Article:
Some companies have adopted a “Carve Out” plan, aimed at guaranteeing that management would be first to receive exit funds or at the very least a predetermined share of the proceeds. Other companies adopted non-equity- based programs, forming part of the manager and founder employment terms. There are also instances of a combination between the two. Other arrangements for handling the remuneration of managers and employees upon an exit deal include the payment of future pay-per-performance payments from the surviving or acquiring entity. This toolbox reflects a new set of considerations that mature companies face as the industry progresses, the investment size increases and the local market becomes more complex. Such demands are usually favorably regarded by the investors, but in more mature companies, where founders less often fill managerial roles, this isn’t always the case.
The trends mentioned above are typical for mature companies and are reminiscent of behaviors currently impacting Silicon Valley tech companies. In essence, these approaches are aimed at increasing the legal protection founders and managers enjoy while competition increases between VC funds on the West Coast for the opportunity to invest in more successful companies and promising entrepreneurs. These trends also appear to a certain degree in earlier stages of the companies’ life-cycle – our impression is that they increasingly make their way to Israel and become customary in the local ecosystem. These are contractual features aimed at creating a friendlier environment for companies and entrepreneurs, reflecting the adoption of a more moderate, pro-founder perspective by investors.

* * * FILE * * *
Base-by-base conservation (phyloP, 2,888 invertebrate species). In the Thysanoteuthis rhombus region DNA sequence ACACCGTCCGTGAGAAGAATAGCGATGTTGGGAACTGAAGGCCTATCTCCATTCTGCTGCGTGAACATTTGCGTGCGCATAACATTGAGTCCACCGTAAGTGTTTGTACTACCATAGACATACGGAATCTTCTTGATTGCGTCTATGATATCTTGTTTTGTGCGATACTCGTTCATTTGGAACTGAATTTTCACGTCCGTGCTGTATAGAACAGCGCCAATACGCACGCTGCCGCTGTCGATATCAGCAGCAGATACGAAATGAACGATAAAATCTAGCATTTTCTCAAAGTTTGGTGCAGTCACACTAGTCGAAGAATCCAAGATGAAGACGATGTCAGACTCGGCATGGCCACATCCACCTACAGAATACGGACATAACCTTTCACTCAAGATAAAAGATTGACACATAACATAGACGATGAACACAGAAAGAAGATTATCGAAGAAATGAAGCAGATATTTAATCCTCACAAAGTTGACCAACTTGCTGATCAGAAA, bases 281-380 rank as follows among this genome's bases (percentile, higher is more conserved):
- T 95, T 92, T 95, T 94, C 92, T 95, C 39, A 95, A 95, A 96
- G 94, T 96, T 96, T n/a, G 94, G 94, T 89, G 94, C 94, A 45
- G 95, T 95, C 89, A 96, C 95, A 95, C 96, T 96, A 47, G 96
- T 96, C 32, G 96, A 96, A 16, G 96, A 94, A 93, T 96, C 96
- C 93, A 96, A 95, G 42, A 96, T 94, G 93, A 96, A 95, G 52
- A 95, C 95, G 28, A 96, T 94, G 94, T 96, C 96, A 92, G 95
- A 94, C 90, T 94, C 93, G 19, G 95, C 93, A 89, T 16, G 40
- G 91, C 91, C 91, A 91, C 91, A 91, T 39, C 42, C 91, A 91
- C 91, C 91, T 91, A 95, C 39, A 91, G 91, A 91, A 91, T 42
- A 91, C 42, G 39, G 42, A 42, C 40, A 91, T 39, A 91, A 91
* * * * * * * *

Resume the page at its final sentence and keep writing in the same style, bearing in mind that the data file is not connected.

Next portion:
Along with the above, we have all witnessed the enormous expansion of the economic environment in which Israeli technology companies operate. During 2016, many dozens of accelerators, incubators, shared work spaces and similar ventures emerged in the local ecosystem. They are aimed at meeting the market’s growing needs, and reflect the deep understanding of investors that giving more attention to young companies has advantages and will bear fruit in the future. Local VC funds also realize they must be active players in the early-stage market to avoid missing high-quality investment opportunities.
Ultimately, intensive early-stage activity highlights an approach from a different angle: from the “family and friends” way to more sophisticated tier-one players, small VC funds and modern fund-raising platforms, such as crowdfunding. This increases the supply of available funds for young entrepreneurs and improves the potential and performance of local start-ups. These trends also show the willingness of entrepreneurs to prolong the venture’s early stage as much as possible, to reach the crucial fund-raising stage with business and technological readiness and maturity. Such preparedness provides them with better chances of ensuring high-valuation fund-raising.Adv. Atir Jaffe and Adv. Guy Lachmann are partners in the high-tech group at Pearl Cohen Zedek Latzer Baratz.